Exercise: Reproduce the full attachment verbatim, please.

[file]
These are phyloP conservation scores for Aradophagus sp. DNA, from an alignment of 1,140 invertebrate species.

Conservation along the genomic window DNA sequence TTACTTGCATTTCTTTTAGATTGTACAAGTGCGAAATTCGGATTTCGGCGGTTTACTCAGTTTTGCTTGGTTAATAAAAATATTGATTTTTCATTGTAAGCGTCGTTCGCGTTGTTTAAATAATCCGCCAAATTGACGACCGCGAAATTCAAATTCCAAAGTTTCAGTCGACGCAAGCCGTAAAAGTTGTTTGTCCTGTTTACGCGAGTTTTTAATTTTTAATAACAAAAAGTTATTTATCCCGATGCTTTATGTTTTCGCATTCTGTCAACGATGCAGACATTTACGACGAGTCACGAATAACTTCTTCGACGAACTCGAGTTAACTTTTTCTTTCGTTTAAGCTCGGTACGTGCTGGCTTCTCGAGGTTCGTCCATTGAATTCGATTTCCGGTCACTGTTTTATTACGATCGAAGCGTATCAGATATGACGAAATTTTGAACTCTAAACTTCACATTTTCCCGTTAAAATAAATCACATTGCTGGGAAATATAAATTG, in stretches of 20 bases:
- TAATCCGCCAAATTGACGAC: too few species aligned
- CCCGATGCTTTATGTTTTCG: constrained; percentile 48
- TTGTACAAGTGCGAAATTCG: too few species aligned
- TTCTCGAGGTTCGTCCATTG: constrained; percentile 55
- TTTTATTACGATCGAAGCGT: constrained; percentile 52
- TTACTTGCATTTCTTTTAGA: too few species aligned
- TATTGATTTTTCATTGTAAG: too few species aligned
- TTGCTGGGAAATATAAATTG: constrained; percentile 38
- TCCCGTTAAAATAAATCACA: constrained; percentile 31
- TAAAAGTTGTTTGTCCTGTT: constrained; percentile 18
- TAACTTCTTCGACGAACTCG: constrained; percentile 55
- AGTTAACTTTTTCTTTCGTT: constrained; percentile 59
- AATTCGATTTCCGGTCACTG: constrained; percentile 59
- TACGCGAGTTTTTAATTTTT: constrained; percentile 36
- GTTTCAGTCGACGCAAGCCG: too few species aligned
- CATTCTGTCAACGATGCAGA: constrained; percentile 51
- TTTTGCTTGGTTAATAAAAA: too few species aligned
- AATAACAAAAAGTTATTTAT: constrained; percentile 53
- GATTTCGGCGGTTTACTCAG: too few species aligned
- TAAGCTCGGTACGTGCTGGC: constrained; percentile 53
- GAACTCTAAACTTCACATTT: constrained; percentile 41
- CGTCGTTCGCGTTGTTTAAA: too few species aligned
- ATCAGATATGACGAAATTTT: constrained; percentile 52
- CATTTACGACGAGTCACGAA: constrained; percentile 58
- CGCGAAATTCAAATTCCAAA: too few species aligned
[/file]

These are phyloP conservation scores for Aradophagus sp. DNA, from an alignment of 1,140 invertebrate species.

Conservation along the genomic window DNA sequence TTACTTGCATTTCTTTTAGATTGTACAAGTGCGAAATTCGGATTTCGGCGGTTTACTCAGTTTTGCTTGGTTAATAAAAATATTGATTTTTCATTGTAAGCGTCGTTCGCGTTGTTTAAATAATCCGCCAAATTGACGACCGCGAAATTCAAATTCCAAAGTTTCAGTCGACGCAAGCCGTAAAAGTTGTTTGTCCTGTTTACGCGAGTTTTTAATTTTTAATAACAAAAAGTTATTTATCCCGATGCTTTATGTTTTCGCATTCTGTCAACGATGCAGACATTTACGACGAGTCACGAATAACTTCTTCGACGAACTCGAGTTAACTTTTTCTTTCGTTTAAGCTCGGTACGTGCTGGCTTCTCGAGGTTCGTCCATTGAATTCGATTTCCGGTCACTGTTTTATTACGATCGAAGCGTATCAGATATGACGAAATTTTGAACTCTAAACTTCACATTTTCCCGTTAAAATAAATCACATTGCTGGGAAATATAAATTG, in stretches of 20 bases:
- TAATCCGCCAAATTGACGAC: too few species aligned
- CCCGATGCTTTATGTTTTCG: constrained; percentile 48
- TTGTACAAGTGCGAAATTCG: too few species aligned
- TTCTCGAGGTTCGTCCATTG: constrained; percentile 55
- TTTTATTACGATCGAAGCGT: constrained; percentile 52
- TTACTTGCATTTCTTTTAGA: too few species aligned
- TATTGATTTTTCATTGTAAG: too few species aligned
- TTGCTGGGAAATATAAATTG: constrained; percentile 38
- TCCCGTTAAAATAAATCACA: constrained; percentile 31
- TAAAAGTTGTTTGTCCTGTT: constrained; percentile 18
- TAACTTCTTCGACGAACTCG: constrained; percentile 55
- AGTTAACTTTTTCTTTCGTT: constrained; percentile 59
- AATTCGATTTCCGGTCACTG: constrained; percentile 59
- TACGCGAGTTTTTAATTTTT: constrained; percentile 36
- GTTTCAGTCGACGCAAGCCG: too few species aligned
- CATTCTGTCAACGATGCAGA: constrained; percentile 51
- TTTTGCTTGGTTAATAAAAA: too few species aligned
- AATAACAAAAAGTTATTTAT: constrained; percentile 53
- GATTTCGGCGGTTTACTCAG: too few species aligned
- TAAGCTCGGTACGTGCTGGC: constrained; percentile 53
- GAACTCTAAACTTCACATTT: constrained; percentile 41
- CGTCGTTCGCGTTGTTTAAA: too few species aligned
- ATCAGATATGACGAAATTTT: constrained; percentile 52
- CATTTACGACGAGTCACGAA: constrained; percentile 58
- CGCGAAATTCAAATTCCAAA: too few species aligned